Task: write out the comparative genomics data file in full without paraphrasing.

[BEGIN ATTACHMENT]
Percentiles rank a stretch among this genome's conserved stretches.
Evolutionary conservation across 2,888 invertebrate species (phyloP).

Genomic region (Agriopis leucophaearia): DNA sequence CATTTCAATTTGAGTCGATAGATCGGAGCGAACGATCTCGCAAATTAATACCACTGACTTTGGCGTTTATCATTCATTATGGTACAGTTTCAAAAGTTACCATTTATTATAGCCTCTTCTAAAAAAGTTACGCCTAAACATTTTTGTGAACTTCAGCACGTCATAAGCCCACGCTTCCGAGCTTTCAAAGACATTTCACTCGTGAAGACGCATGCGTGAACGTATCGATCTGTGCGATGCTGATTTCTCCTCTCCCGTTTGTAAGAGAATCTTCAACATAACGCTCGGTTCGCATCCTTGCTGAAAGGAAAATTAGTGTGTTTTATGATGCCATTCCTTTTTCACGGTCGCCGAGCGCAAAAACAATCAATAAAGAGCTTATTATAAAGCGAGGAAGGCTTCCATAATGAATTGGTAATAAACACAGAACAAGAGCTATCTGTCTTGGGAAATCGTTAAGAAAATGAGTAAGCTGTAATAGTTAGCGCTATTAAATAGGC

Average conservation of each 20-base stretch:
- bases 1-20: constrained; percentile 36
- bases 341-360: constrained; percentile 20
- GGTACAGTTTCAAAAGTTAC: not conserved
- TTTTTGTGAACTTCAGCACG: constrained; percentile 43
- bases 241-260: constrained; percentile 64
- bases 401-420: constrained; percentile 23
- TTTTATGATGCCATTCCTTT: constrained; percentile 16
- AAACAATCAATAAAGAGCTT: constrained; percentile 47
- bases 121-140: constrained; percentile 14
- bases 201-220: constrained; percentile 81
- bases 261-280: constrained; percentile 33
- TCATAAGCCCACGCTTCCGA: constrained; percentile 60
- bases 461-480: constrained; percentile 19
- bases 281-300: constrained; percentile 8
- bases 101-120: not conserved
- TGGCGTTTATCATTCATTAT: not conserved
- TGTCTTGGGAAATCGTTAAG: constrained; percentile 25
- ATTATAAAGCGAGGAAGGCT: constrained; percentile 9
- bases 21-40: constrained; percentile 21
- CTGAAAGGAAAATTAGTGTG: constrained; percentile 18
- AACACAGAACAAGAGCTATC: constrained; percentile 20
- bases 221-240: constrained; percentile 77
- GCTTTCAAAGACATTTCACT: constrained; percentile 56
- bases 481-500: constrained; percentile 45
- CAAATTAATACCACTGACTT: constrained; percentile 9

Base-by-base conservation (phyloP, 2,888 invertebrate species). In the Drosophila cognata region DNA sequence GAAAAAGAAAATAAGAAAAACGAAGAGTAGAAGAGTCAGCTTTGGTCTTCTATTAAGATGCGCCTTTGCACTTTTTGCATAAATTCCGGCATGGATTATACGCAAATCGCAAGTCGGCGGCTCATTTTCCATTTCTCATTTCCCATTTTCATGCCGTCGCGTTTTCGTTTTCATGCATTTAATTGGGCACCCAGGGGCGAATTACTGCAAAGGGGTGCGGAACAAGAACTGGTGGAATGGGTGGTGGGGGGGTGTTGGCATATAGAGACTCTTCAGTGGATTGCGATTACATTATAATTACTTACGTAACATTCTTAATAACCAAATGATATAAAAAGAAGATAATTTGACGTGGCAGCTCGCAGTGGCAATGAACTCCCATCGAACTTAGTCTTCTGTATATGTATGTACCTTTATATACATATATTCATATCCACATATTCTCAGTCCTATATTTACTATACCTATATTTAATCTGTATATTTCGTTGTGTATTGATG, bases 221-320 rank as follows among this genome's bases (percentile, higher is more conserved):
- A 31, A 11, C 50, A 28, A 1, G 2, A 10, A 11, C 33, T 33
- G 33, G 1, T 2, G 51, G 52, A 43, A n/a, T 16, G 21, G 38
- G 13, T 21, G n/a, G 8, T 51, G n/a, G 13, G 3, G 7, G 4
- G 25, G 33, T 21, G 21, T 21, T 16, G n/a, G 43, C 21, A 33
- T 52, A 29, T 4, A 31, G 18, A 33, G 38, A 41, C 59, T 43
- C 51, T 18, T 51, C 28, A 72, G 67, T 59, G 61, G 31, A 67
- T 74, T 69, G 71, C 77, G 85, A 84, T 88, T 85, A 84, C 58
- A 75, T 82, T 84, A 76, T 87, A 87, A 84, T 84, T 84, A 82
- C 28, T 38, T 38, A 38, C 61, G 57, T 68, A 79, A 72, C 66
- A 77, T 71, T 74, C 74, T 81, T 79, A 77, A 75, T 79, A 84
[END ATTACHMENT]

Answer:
Percentiles rank a stretch among this genome's conserved stretches.
Evolutionary conservation across 2,888 invertebrate species (phyloP).

Genomic region (Agriopis leucophaearia): DNA sequence CATTTCAATTTGAGTCGATAGATCGGAGCGAACGATCTCGCAAATTAATACCACTGACTTTGGCGTTTATCATTCATTATGGTACAGTTTCAAAAGTTACCATTTATTATAGCCTCTTCTAAAAAAGTTACGCCTAAACATTTTTGTGAACTTCAGCACGTCATAAGCCCACGCTTCCGAGCTTTCAAAGACATTTCACTCGTGAAGACGCATGCGTGAACGTATCGATCTGTGCGATGCTGATTTCTCCTCTCCCGTTTGTAAGAGAATCTTCAACATAACGCTCGGTTCGCATCCTTGCTGAAAGGAAAATTAGTGTGTTTTATGATGCCATTCCTTTTTCACGGTCGCCGAGCGCAAAAACAATCAATAAAGAGCTTATTATAAAGCGAGGAAGGCTTCCATAATGAATTGGTAATAAACACAGAACAAGAGCTATCTGTCTTGGGAAATCGTTAAGAAAATGAGTAAGCTGTAATAGTTAGCGCTATTAAATAGGC

Average conservation of each 20-base stretch:
- bases 1-20: constrained; percentile 36
- bases 341-360: constrained; percentile 20
- GGTACAGTTTCAAAAGTTAC: not conserved
- TTTTTGTGAACTTCAGCACG: constrained; percentile 43
- bases 241-260: constrained; percentile 64
- bases 401-420: constrained; percentile 23
- TTTTATGATGCCATTCCTTT: constrained; percentile 16
- AAACAATCAATAAAGAGCTT: constrained; percentile 47
- bases 121-140: constrained; percentile 14
- bases 201-220: constrained; percentile 81
- bases 261-280: constrained; percentile 33
- TCATAAGCCCACGCTTCCGA: constrained; percentile 60
- bases 461-480: constrained; percentile 19
- bases 281-300: constrained; percentile 8
- bases 101-120: not conserved
- TGGCGTTTATCATTCATTAT: not conserved
- TGTCTTGGGAAATCGTTAAG: constrained; percentile 25
- ATTATAAAGCGAGGAAGGCT: constrained; percentile 9
- bases 21-40: constrained; percentile 21
- CTGAAAGGAAAATTAGTGTG: constrained; percentile 18
- AACACAGAACAAGAGCTATC: constrained; percentile 20
- bases 221-240: constrained; percentile 77
- GCTTTCAAAGACATTTCACT: constrained; percentile 56
- bases 481-500: constrained; percentile 45
- CAAATTAATACCACTGACTT: constrained; percentile 9

Base-by-base conservation (phyloP, 2,888 invertebrate species). In the Drosophila cognata region DNA sequence GAAAAAGAAAATAAGAAAAACGAAGAGTAGAAGAGTCAGCTTTGGTCTTCTATTAAGATGCGCCTTTGCACTTTTTGCATAAATTCCGGCATGGATTATACGCAAATCGCAAGTCGGCGGCTCATTTTCCATTTCTCATTTCCCATTTTCATGCCGTCGCGTTTTCGTTTTCATGCATTTAATTGGGCACCCAGGGGCGAATTACTGCAAAGGGGTGCGGAACAAGAACTGGTGGAATGGGTGGTGGGGGGGTGTTGGCATATAGAGACTCTTCAGTGGATTGCGATTACATTATAATTACTTACGTAACATTCTTAATAACCAAATGATATAAAAAGAAGATAATTTGACGTGGCAGCTCGCAGTGGCAATGAACTCCCATCGAACTTAGTCTTCTGTATATGTATGTACCTTTATATACATATATTCATATCCACATATTCTCAGTCCTATATTTACTATACCTATATTTAATCTGTATATTTCGTTGTGTATTGATG, bases 221-320 rank as follows among this genome's bases (percentile, higher is more conserved):
- A 31, A 11, C 50, A 28, A 1, G 2, A 10, A 11, C 33, T 33
- G 33, G 1, T 2, G 51, G 52, A 43, A n/a, T 16, G 21, G 38
- G 13, T 21, G n/a, G 8, T 51, G n/a, G 13, G 3, G 7, G 4
- G 25, G 33, T 21, G 21, T 21, T 16, G n/a, G 43, C 21, A 33
- T 52, A 29, T 4, A 31, G 18, A 33, G 38, A 41, C 59, T 43
- C 51, T 18, T 51, C 28, A 72, G 67, T 59, G 61, G 31, A 67
- T 74, T 69, G 71, C 77, G 85, A 84, T 88, T 85, A 84, C 58
- A 75, T 82, T 84, A 76, T 87, A 87, A 84, T 84, T 84, A 82
- C 28, T 38, T 38, A 38, C 61, G 57, T 68, A 79, A 72, C 66
- A 77, T 71, T 74, C 74, T 81, T 79, A 77, A 75, T 79, A 84